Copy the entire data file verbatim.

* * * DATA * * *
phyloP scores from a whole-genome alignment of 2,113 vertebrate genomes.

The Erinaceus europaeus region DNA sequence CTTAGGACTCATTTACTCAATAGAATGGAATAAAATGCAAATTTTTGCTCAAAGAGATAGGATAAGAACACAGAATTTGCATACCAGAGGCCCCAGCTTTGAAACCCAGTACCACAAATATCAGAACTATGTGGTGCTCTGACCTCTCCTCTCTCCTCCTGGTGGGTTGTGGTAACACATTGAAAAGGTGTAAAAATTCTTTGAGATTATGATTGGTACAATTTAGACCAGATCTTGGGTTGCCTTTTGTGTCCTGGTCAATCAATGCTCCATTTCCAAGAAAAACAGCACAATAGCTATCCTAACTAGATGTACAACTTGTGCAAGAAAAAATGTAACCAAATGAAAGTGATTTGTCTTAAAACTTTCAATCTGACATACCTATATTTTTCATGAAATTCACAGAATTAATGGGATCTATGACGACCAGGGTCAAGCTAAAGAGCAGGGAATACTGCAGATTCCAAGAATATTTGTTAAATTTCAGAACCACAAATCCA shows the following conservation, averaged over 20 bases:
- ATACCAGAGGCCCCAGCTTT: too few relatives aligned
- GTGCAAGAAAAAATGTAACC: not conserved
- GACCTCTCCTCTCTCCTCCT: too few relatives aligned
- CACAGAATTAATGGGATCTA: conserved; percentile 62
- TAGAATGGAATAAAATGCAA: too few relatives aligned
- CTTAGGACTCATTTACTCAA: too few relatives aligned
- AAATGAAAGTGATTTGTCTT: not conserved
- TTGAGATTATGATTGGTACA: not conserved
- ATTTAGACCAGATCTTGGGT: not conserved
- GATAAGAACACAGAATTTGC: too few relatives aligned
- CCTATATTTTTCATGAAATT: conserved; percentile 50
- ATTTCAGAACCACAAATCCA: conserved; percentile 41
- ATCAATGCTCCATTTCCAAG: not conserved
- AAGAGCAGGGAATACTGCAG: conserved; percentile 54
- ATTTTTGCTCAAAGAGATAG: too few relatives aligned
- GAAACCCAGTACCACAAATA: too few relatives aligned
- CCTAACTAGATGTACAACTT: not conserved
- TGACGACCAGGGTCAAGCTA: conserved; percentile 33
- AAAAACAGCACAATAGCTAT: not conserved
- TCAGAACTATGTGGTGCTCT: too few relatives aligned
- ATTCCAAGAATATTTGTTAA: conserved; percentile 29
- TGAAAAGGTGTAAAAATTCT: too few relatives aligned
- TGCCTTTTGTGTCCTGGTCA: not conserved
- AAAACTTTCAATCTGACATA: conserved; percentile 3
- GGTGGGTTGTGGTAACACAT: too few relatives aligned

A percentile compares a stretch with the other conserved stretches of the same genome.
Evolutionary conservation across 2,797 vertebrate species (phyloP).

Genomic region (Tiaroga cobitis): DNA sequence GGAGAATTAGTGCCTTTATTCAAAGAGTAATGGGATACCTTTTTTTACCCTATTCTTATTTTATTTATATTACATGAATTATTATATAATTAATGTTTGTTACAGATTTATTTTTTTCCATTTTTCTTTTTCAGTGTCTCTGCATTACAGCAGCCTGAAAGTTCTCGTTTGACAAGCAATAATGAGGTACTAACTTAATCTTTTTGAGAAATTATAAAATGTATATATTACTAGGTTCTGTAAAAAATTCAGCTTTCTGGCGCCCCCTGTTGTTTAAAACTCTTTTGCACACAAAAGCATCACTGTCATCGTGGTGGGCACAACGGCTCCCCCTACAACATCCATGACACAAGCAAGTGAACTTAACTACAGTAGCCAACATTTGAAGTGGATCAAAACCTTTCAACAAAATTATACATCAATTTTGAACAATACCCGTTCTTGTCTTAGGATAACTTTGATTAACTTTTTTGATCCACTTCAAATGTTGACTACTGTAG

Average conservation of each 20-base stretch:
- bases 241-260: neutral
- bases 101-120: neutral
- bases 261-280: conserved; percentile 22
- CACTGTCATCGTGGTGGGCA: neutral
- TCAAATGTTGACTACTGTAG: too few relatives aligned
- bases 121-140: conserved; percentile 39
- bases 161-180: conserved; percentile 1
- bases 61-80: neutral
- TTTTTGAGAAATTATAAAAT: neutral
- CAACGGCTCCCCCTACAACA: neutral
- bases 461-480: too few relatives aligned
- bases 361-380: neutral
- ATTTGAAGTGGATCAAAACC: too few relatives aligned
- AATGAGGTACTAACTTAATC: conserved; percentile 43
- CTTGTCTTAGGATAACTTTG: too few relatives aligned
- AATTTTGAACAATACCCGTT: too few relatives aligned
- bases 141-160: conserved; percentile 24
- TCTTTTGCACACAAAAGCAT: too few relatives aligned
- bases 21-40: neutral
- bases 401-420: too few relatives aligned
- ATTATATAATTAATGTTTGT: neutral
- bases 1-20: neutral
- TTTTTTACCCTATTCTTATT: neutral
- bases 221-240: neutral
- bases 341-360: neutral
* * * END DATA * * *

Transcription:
phyloP scores from a whole-genome alignment of 2,113 vertebrate genomes.

The Erinaceus europaeus region DNA sequence CTTAGGACTCATTTACTCAATAGAATGGAATAAAATGCAAATTTTTGCTCAAAGAGATAGGATAAGAACACAGAATTTGCATACCAGAGGCCCCAGCTTTGAAACCCAGTACCACAAATATCAGAACTATGTGGTGCTCTGACCTCTCCTCTCTCCTCCTGGTGGGTTGTGGTAACACATTGAAAAGGTGTAAAAATTCTTTGAGATTATGATTGGTACAATTTAGACCAGATCTTGGGTTGCCTTTTGTGTCCTGGTCAATCAATGCTCCATTTCCAAGAAAAACAGCACAATAGCTATCCTAACTAGATGTACAACTTGTGCAAGAAAAAATGTAACCAAATGAAAGTGATTTGTCTTAAAACTTTCAATCTGACATACCTATATTTTTCATGAAATTCACAGAATTAATGGGATCTATGACGACCAGGGTCAAGCTAAAGAGCAGGGAATACTGCAGATTCCAAGAATATTTGTTAAATTTCAGAACCACAAATCCA shows the following conservation, averaged over 20 bases:
- ATACCAGAGGCCCCAGCTTT: too few relatives aligned
- GTGCAAGAAAAAATGTAACC: not conserved
- GACCTCTCCTCTCTCCTCCT: too few relatives aligned
- CACAGAATTAATGGGATCTA: conserved; percentile 62
- TAGAATGGAATAAAATGCAA: too few relatives aligned
- CTTAGGACTCATTTACTCAA: too few relatives aligned
- AAATGAAAGTGATTTGTCTT: not conserved
- TTGAGATTATGATTGGTACA: not conserved
- ATTTAGACCAGATCTTGGGT: not conserved
- GATAAGAACACAGAATTTGC: too few relatives aligned
- CCTATATTTTTCATGAAATT: conserved; percentile 50
- ATTTCAGAACCACAAATCCA: conserved; percentile 41
- ATCAATGCTCCATTTCCAAG: not conserved
- AAGAGCAGGGAATACTGCAG: conserved; percentile 54
- ATTTTTGCTCAAAGAGATAG: too few relatives aligned
- GAAACCCAGTACCACAAATA: too few relatives aligned
- CCTAACTAGATGTACAACTT: not conserved
- TGACGACCAGGGTCAAGCTA: conserved; percentile 33
- AAAAACAGCACAATAGCTAT: not conserved
- TCAGAACTATGTGGTGCTCT: too few relatives aligned
- ATTCCAAGAATATTTGTTAA: conserved; percentile 29
- TGAAAAGGTGTAAAAATTCT: too few relatives aligned
- TGCCTTTTGTGTCCTGGTCA: not conserved
- AAAACTTTCAATCTGACATA: conserved; percentile 3
- GGTGGGTTGTGGTAACACAT: too few relatives aligned

A percentile compares a stretch with the other conserved stretches of the same genome.
Evolutionary conservation across 2,797 vertebrate species (phyloP).

Genomic region (Tiaroga cobitis): DNA sequence GGAGAATTAGTGCCTTTATTCAAAGAGTAATGGGATACCTTTTTTTACCCTATTCTTATTTTATTTATATTACATGAATTATTATATAATTAATGTTTGTTACAGATTTATTTTTTTCCATTTTTCTTTTTCAGTGTCTCTGCATTACAGCAGCCTGAAAGTTCTCGTTTGACAAGCAATAATGAGGTACTAACTTAATCTTTTTGAGAAATTATAAAATGTATATATTACTAGGTTCTGTAAAAAATTCAGCTTTCTGGCGCCCCCTGTTGTTTAAAACTCTTTTGCACACAAAAGCATCACTGTCATCGTGGTGGGCACAACGGCTCCCCCTACAACATCCATGACACAAGCAAGTGAACTTAACTACAGTAGCCAACATTTGAAGTGGATCAAAACCTTTCAACAAAATTATACATCAATTTTGAACAATACCCGTTCTTGTCTTAGGATAACTTTGATTAACTTTTTTGATCCACTTCAAATGTTGACTACTGTAG

Average conservation of each 20-base stretch:
- bases 241-260: neutral
- bases 101-120: neutral
- bases 261-280: conserved; percentile 22
- CACTGTCATCGTGGTGGGCA: neutral
- TCAAATGTTGACTACTGTAG: too few relatives aligned
- bases 121-140: conserved; percentile 39
- bases 161-180: conserved; percentile 1
- bases 61-80: neutral
- TTTTTGAGAAATTATAAAAT: neutral
- CAACGGCTCCCCCTACAACA: neutral
- bases 461-480: too few relatives aligned
- bases 361-380: neutral
- ATTTGAAGTGGATCAAAACC: too few relatives aligned
- AATGAGGTACTAACTTAATC: conserved; percentile 43
- CTTGTCTTAGGATAACTTTG: too few relatives aligned
- AATTTTGAACAATACCCGTT: too few relatives aligned
- bases 141-160: conserved; percentile 24
- TCTTTTGCACACAAAAGCAT: too few relatives aligned
- bases 21-40: neutral
- bases 401-420: too few relatives aligned
- ATTATATAATTAATGTTTGT: neutral
- bases 1-20: neutral
- TTTTTTACCCTATTCTTATT: neutral
- bases 221-240: neutral
- bases 341-360: neutral